Why We Have The Electoral College

On Thursday, USA Today posted an article about the National Popular Vote Interstate Compact (NPV). That is the proposal working through the states that would essentially eliminate the Electoral College. The article points out that the Electoral College was put in place as a part of the system of checks and balances to make sure that small, less populated states would be represented in presidential elections.

The article notes:

Rural America produces almost all our country’s food, as well as raw materials like metals, cotton and timber. Energy, fossil fuels but also alternatives like wind and solar come mostly from rural areas. In other words, the material inputs of modern life flow out of rural communities and into cities.

This is fine, so long as the exchange is voluntary — rural people choose to sell their goods and services, receive a fair price, and have their freedom protected under law. But history shows that city dwellers have a nasty habit of taking advantage of their country cousins. Greeks enslaved whole masses of rural people, known as helots. Medieval Europe had feudalism. The Russians had their serfs.

Credit the American Founders with setting up a system of limited government with lots of checks and balances. The U.S. Senate makes sure all states are represented equally, even low-population rural states like Wyoming and Vermont. Limits on federal power, along with the Bill of Rights, are supposed to protect Americans from overreaching federal regulations. And the Electoral College makes it impossible for one population-dense region of the country to control the presidency.

The article notes that the reason Hillary Clinton lost the presidential election is 2016 is that she won California and some big cities, but failed to win votes in the center of the country.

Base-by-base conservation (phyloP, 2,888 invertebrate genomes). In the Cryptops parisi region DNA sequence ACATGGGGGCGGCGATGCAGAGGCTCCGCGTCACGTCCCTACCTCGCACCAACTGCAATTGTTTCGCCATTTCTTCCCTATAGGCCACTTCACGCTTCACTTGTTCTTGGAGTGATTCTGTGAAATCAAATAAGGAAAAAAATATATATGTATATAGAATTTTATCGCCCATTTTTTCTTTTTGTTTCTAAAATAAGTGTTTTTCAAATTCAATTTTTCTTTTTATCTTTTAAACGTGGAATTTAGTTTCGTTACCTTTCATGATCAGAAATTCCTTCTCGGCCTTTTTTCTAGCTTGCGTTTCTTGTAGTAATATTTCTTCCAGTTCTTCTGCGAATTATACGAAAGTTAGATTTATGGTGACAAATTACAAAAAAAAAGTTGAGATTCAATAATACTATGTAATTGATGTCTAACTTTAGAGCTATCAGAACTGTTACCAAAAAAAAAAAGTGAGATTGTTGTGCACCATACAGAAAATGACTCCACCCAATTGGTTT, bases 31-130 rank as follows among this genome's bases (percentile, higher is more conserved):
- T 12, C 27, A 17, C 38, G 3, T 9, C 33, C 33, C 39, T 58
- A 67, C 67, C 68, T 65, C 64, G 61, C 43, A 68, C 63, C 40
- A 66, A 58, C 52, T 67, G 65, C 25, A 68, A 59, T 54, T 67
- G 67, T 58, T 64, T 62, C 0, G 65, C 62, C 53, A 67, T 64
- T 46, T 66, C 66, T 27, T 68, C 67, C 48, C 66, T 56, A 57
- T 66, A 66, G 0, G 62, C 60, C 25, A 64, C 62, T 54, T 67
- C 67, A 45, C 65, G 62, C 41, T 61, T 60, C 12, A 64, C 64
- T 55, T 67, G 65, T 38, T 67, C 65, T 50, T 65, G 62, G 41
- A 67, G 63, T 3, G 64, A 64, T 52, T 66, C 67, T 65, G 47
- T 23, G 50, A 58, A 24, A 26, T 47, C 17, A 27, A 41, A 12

The article observes:

And the system worked. The Electoral College requires more than just the most raw votes to win — it requires geographic balance. This helps to protect rural and small-town Americans.

The article notes that fourteen states have already passed NPV. The good news is that NPV only takes effect after it is joined by enough states to control 270 electoral votes (a majority of electoral votes). At the point the Electoral College becomes moot. If the NPV reaches 270 electoral votes, what is the point of voting in a presidential election if you live in a sparsely-populated state? We will be run by California, New York, and some major cities. None of the states or cities involved are particularly well-governed–some of them are on the verge of bankruptcy. Is this really a good idea?

The article concludes:

The idea that every vote should count equally is attractive. But a quote often attributed to Benjamin Franklin famously reminds us that democracy can be “two wolves and a lamb voting on what’s for lunch.” (City dwellers who think that meat comes from the grocery store might not understand why this is such a big problem for the lamb.) And when you think about it, every check on government power, from the Electoral College to the Bill of Rights, is a restraint on the majority.

The Electoral College makes it even harder to win the presidency. It requires geographic balance and helps protect Americans who might otherwise have their voices ignored. All Americans should value constitutional protections, like the Electoral College, that remind us that the real purpose of government is to protect our individual rights.

The Challenges In Exercising Oversight Responsibility

Congress is charged with the responsibility of oversight of the Justice Department. It is part of the checks and balances that are supposed to function within our government. Congress is within its bounds when it asks for documents from the Justice Department. However, that does not necessarily mean that the Justice Department is cooperative in the process. Particularly if the Justice Department may have been coloring outside the lines in recent history.

Catherine Herridge posted a story at Fox News today about recent clashes between Congress and the Department of Justice. It is becoming very obvious that Deputy Attorney General Rod Rosenstein is not a fan of Congressional oversight.

The article reports:

Deputy Attorney General Rod Rosenstein threatened to “subpoena” emails, phone records and other documents from lawmakers and staff on a Republican-led House committee during a tense meeting earlier this year, according to emails reviewed by Fox News documenting the encounter and reflecting what aides described as a “personal attack.”